'Happy Death Day 2U' Is Everything You Want Out of a Horror Sequel
This story contains spoilers for Happy Death Day 2U.
There are plenty of movies that should never get sequels. Happy Death Day, a runaway sensation in 2017, seemed engineered to be a one-off, a low-budget riff on slasher horror by Blumhouse Pictures that would have made its money back no matter what. Instead, it turned out to be surprisingly popular -- its snappy wit and themes of self-acceptance and forgiveness making it a horror-comedy sensation. The plot -- a girl is murdered and wakes up on the same day over and over until she finds out who her killer is, gradually coming to terms with her mother's death and estrangement from her father in the process -- is perfectly self-contained. So when the movie made a gajillion times its budget, the question wasn't whether it would get a sequel, but how to rejigger the story to advance the action without, you know, ruining everything that made the first film special.
Happy Death Day 2U doesn't exactly improve on a perfect formula, but it expands the narrative just enough to make a case for itself without steamrolling over what made its predecessor so popular. It begins by following a different person: Ryan (Phi Vu), the roommate of Carter (Israel Broussard), the boy whose room Tree (Jessica Rothe) repeatedly woke up in over the course of the first movie. This time, it's Ryan who wakes up over and over on the same day, unable to figure out why it's happening to him.
One change in approach is that the sequel offers a more concrete explanation of the time loops: For a science project, Ryan and his nerdy buddies have created an engine that, when tuned to the right frequency, creates folds and loops in the multiverse, sending our heroes crashing in and out of their own dimensions. Naturally, Ryan and his team turn the engine back on to try to reverse the effects, but instead of freeing Ryan from his unintended loop, it sends Tree back to her birthday, the day of all those murders. This time, though, the machine has shunted her into a parallel universe where everything is just slightly off. The professor she was having an affair with has never met her, the sorority sister who was trying to kill her in the first movie is her best friend, and Carter is dating someone else and barely recognizes Tree at all.
Naturally, Tree wants out of this hellscape and back into her own universe, and she spends multiple loops convincing Ryan and his friends to fire up their machine again. The catch (there's always a catch) is that in this universe, by all appearances the wrong universe, her mom -- dead for years in her original timeline -- is still alive.
That means Tree's decision on whether to stay or leave this timeline won't be easy, which is why, while Happy Death Day 2U does veer dangerously close to a universe expansion that explains away everything that originally made it special, it never loses its soul. The first movie was about Tree solving her own murder mystery by dying over and over in increasingly gory ways, but at its heart was the central conflict of Tree coming to terms with her mother's death and learning to have the hard conversations with her morose father about it.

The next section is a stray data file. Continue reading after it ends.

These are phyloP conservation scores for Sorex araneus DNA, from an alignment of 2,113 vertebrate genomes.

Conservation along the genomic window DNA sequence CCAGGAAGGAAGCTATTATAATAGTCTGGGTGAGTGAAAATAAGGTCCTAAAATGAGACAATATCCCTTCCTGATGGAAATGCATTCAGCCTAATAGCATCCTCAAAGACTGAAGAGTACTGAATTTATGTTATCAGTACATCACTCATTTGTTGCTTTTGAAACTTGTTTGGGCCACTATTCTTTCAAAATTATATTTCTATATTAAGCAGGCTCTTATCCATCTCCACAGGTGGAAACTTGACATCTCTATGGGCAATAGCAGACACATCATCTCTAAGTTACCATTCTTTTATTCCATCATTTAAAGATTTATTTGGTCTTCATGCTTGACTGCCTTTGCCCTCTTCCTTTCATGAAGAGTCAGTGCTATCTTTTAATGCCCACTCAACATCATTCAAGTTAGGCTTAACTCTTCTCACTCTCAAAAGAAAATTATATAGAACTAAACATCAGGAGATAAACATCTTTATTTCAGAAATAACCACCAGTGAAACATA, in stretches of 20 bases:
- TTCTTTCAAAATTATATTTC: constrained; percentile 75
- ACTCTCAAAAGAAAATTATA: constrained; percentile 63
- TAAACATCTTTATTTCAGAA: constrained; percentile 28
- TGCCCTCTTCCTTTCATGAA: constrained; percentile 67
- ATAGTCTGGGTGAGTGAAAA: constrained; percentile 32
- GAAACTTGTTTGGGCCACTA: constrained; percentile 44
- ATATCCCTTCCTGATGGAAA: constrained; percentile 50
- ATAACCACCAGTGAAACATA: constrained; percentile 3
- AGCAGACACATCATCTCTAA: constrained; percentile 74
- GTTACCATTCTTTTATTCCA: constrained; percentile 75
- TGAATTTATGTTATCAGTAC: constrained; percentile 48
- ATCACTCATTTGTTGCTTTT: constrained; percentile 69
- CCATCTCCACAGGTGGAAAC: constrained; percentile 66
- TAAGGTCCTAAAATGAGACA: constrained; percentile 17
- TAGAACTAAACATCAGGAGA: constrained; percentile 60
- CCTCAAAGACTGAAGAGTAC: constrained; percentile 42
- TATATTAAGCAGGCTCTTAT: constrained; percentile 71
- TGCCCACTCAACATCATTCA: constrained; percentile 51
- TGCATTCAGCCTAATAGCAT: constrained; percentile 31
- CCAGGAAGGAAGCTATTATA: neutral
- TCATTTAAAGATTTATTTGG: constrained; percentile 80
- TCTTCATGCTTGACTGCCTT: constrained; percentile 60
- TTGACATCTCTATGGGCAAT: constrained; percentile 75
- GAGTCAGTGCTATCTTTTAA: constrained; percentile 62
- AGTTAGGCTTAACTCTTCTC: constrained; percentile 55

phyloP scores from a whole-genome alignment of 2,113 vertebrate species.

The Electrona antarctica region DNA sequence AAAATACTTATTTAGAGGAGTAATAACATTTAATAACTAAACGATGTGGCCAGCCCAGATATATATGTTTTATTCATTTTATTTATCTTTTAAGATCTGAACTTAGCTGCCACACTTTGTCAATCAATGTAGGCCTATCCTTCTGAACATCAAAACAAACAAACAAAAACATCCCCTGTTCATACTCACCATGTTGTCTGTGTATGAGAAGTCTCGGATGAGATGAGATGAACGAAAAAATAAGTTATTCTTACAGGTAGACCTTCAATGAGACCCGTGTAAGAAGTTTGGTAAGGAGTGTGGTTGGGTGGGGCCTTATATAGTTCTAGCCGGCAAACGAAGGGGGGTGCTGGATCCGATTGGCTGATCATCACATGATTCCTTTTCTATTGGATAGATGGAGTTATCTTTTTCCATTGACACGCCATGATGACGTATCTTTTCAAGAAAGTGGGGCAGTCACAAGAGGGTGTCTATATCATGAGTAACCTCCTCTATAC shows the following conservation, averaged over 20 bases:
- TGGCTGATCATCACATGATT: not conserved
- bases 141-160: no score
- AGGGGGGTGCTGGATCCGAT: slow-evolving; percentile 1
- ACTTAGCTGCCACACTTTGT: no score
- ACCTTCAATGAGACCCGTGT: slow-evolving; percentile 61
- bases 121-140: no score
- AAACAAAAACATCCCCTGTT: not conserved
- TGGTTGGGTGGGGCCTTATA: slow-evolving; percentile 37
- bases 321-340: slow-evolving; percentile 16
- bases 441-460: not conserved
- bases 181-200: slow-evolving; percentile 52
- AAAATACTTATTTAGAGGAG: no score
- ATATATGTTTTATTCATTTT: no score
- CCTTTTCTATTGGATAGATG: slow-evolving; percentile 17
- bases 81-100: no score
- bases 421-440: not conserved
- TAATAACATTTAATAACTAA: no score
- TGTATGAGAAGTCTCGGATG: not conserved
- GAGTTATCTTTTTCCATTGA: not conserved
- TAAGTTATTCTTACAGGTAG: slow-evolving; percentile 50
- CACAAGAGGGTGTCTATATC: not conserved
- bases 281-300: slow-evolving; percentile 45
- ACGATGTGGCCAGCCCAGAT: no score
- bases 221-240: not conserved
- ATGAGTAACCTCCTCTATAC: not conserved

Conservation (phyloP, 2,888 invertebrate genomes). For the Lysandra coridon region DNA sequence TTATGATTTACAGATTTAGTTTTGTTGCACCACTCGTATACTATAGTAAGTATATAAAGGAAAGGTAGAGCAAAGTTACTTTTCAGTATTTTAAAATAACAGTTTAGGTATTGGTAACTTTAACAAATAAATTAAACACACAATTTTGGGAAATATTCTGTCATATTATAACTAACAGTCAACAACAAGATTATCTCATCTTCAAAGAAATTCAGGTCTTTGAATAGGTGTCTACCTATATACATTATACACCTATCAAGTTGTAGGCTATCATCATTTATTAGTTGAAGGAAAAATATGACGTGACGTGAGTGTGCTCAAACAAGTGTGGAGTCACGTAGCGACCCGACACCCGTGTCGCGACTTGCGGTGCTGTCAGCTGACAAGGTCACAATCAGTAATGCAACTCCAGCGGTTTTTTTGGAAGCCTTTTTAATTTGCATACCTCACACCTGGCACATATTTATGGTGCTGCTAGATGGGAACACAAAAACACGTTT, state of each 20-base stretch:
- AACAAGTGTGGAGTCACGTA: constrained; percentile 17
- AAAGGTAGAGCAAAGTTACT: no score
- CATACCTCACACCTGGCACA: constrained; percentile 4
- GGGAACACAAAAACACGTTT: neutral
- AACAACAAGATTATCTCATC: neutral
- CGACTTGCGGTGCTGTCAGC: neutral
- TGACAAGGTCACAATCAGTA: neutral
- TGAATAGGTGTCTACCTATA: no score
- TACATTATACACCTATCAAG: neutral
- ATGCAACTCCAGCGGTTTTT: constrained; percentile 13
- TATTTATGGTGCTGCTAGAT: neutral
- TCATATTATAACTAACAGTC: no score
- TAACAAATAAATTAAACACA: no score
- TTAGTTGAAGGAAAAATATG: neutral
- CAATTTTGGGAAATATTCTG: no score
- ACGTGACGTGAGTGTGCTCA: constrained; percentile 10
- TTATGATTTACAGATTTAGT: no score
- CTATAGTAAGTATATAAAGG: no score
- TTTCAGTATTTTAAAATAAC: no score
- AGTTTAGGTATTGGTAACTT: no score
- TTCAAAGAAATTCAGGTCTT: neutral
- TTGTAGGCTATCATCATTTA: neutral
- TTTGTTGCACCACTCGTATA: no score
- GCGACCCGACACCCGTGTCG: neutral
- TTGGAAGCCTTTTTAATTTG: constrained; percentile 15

The movie wisely addresses this conundrum head-on in an early moment of self-awareness. During a scene in which Tree and Carter are trying to protect Ryan from getting offed by the same baby-masked killer that hunted Tree in the first movie, she confides in Carter how unfair it is that the only reason she got sent back in time over and over wasn't because of some cosmic soul-searching journey to self-acceptance, but merely because of a glitch in a science experiment made by a bunch of geeky students. And yet, even with this added wrinkle, the song remains the same. Tree can't stay in a timeline she doesn't belong to, no matter how happy her mother makes her. The memories they've shared aren't her own, and in order to return to where she belongs, Tree has to accept that her mother's death -- heartbreaking, traumatic, and damaging as it was -- wasn't the end of the world.
Besides, if she goes back to her original universe, she gets to be with the boy she's fallen in love with. Once she makes her decision, it's only a matter of repeatedly dying in various creative ways in order to memorize the mathematical formula that makes the time loop machine work, while also trying to figure out who this timeline's version of the masked killer is (you can discover that on your own, since it's not what the movie is really about) and saving her friends from getting serial-murdered.
But that stuff is easy compared to the impossible choice at the heart of this film; acceptance of death remains difficult even for someone as well-versed in dying as Tree. The result is a smart, heartbreaking way to offer a reason for a sequel without explaining away everything that gave the first movie its purpose.
Seems like the story has been wrapped up for good, right? Wellllll…. if you stick around after the credits roll, there is a mid-credits scene that may or may not tease yet another sequel. Back in her home universe, a motorcade of SUVs rolls up on Tree and her friends, and a bunch of suited men get out and take them to DARPA, the secrecy-shrouded Defense Advanced Research Projects Agency, where the government is holding the time loop machine. They mention that the technology is wild and they'd like to test it, but Tree initially balks. After all, trapping anyone in a sadistic time loop is pretty cruel. But then she has an idea. Smash cut to none other than her snide, controlling sorority sister, Danielle (of "sneaky little biotch" fame) waking up in bed with a blood-curdling scream. Looks like it's Danielle's death day next.